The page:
September 1, 2013 at 7:53 am |
    • Buck Rogers

      So you're saying we all 'evolved' from.... well... monkeys? It seems to me that with all of the fakery of evolution now being exposed, including the non-scientific heliocentric myth, proves Scriptures to be true....


      September 1, 2013 at 8:00 am |
      • Colin

        No, from a common ancestor of apes and modern man.

        September 1, 2013 at 8:02 am |
      • truthprevails1

        Doesn't matter what you think, the facts are for evolution. Even without the fossil record, DNA alone substantiates evolution. Creationism/ID can't be taught in schools due to it being unfounded, evolution can.

        September 1, 2013 at 8:06 am |
      • Veritas

        ...not to mention gravity; what a sham! Clearly, the earth is only 200 years old (or was it 4,000 years?) old like it says in the Lord of the Ri...I mean the Bible.

        September 1, 2013 at 8:08 am |
    • NovaMan999


      Amen (or maybe 'I agree') to all your comments. I will never understand how most people, who are 'rational' and even intelligent most of the time can throw away all rationality with this subject.

      I just don't understand them.

      September 1, 2013 at 8:05 am |
    • David

      If you do not exist, how did you write your comment?

      September 1, 2013 at 8:07 am |
      • mark

        Ask your mommy Why is she letting you roam the internet alone at your age anyway?

        September 1, 2013 at 8:22 am |
    • Guest

      Excellent. Agree on all facets.

      September 1, 2013 at 8:10 am |
    • Jim Ricker

      Gotta love the long diatribes of those who spend their time writing comemnts assuming their opinion is true and not being able to prove their assertions and conclusions are true. Typical irrationality displayed by those claiming to be the rational and scientific ones.

      September 1, 2013 at 8:13 am |
      • Colin

        And what point do yo udisagree with?

        September 1, 2013 at 8:21 am |
    • Sam

      Where exactly did the matter and energy that formed us all and everything in the universe come from? If and when you can answer this one simple question then you may have a claim that there is no God but for those that have faith and have God, it is rather obvious. Poof! Existence.

      September 1, 2013 at 8:27 am |
      • Colin

        And where exactly did the energy and matter that makes your god come from? It was "always there" right? Or by mnagic, right?

        your line of reasoning is absurd. Your answer to what yo usee as a mystry is to plug the holw with a being for which there is no evidence whatsoever. Then the exact same question arises, "where did God come from" at which opoit you invoke a magic act or perpetual existence. If you accept perpetual existence, why not just say the Universe was "always there" without invloking the magic bit.

        September 1, 2013 at 8:30 am |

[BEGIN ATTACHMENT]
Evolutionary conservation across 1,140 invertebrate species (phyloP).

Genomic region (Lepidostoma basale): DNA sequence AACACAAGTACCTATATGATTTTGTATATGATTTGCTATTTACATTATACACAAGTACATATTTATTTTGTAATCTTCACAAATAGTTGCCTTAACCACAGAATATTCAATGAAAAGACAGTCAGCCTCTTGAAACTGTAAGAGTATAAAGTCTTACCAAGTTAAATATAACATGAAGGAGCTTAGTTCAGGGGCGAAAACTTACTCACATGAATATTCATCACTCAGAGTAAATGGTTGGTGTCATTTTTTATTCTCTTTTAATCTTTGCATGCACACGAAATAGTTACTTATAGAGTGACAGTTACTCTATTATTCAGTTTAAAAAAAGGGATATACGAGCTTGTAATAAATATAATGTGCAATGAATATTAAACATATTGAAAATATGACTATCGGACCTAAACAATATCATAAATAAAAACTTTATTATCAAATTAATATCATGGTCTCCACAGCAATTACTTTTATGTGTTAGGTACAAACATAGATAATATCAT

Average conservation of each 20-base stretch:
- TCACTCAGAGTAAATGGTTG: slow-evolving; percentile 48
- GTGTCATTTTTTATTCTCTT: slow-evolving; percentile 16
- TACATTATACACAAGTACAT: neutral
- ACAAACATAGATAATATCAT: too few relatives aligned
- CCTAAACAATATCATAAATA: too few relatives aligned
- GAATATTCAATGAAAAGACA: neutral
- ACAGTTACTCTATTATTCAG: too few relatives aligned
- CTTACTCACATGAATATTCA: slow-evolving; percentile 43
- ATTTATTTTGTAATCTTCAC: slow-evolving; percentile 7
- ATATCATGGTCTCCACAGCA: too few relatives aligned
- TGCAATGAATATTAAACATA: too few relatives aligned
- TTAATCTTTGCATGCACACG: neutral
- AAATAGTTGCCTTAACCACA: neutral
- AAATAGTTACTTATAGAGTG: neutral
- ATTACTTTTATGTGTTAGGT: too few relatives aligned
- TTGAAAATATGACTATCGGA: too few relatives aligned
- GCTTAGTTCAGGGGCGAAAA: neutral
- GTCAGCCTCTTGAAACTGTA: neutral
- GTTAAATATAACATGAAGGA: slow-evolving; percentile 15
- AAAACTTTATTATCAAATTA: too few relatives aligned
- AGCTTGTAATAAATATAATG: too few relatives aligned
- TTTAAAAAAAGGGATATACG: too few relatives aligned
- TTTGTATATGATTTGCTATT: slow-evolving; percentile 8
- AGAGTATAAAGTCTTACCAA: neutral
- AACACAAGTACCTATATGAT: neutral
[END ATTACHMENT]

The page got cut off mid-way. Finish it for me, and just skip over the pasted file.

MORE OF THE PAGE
15. Say What

    I wouldn't consider Judaism a major religion, with only 1% (or less) of the world's population following this religion.

    September 1, 2013 at 7:52 am |
  16. David Fields

    In my bible there is a passage that reads,"in my Father's house there are many mansions, I go there no to prepare a place for you." To me this says that it doesn't matter who you worship, it is all the same god.

    September 1, 2013 at 7:51 am |
    • Jim Ricker

      A text without context is evidence of the fool-text.

      September 1, 2013 at 8:14 am |
  17. Mihai

    It's good that religions are separate, because each nation is different. Using religion or any other "reason" to kill people is still killing people, it doesn't make any difference if you're an Aztec pagan making human sacrifices, a Jew killing Palestinians and vice versa because "God gave that land to me", or Obama killing Libyans and Syrians to get the next Nobel prize.

    September 1, 2013 at 7:50 am |
  18. Sean

    " God’s perfect truths are found only in the Quran and in the sayings of Muhammad, the hadiths."

    In Islam, ONLY the Quran is considered Gods perfect truth by Muslims. The Hadeeths on the other hand, have been written down by mortal men who are prone to error. Muslims do not consider the Hadeeths perfect as it was written by people and subject to their memories and their own personal interpretation and intentions.

    If anyone wants to study Islam and put it under scrutiny, then they should judge it solely by the Quran since Quran is considered the word of God by Muslims, not the Hadeeths.

    September 1, 2013 at 7:50 am |
  19. Buck Rogers

    "Afterlife" is not in the Bible.

    September 1, 2013 at 7:49 am |
    • Colin

      That is actually correct, at least in the modern understanig of the notion – that of "going to heaven." Jesus believed the end of days would occur in his time. He and Paul were apocolyptic Jews. They thought the dead would bodilly arise and inhabit the Earth – hollywood zombie style.

      September 1, 2013 at 7:56 am |
    • Dan W

      There is an afterlife.

      September 1, 2013 at 11:15 am |
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About this blog

The CNN Belief Blog covers the faith angles of the day's biggest stories, from breaking news to politics to entertainment, fostering a global conversation about the role of religion and belief in readers' lives. It's edited by CNN's Daniel Burke with contributions from Eric Marrapodi and CNN's worldwide news gathering team.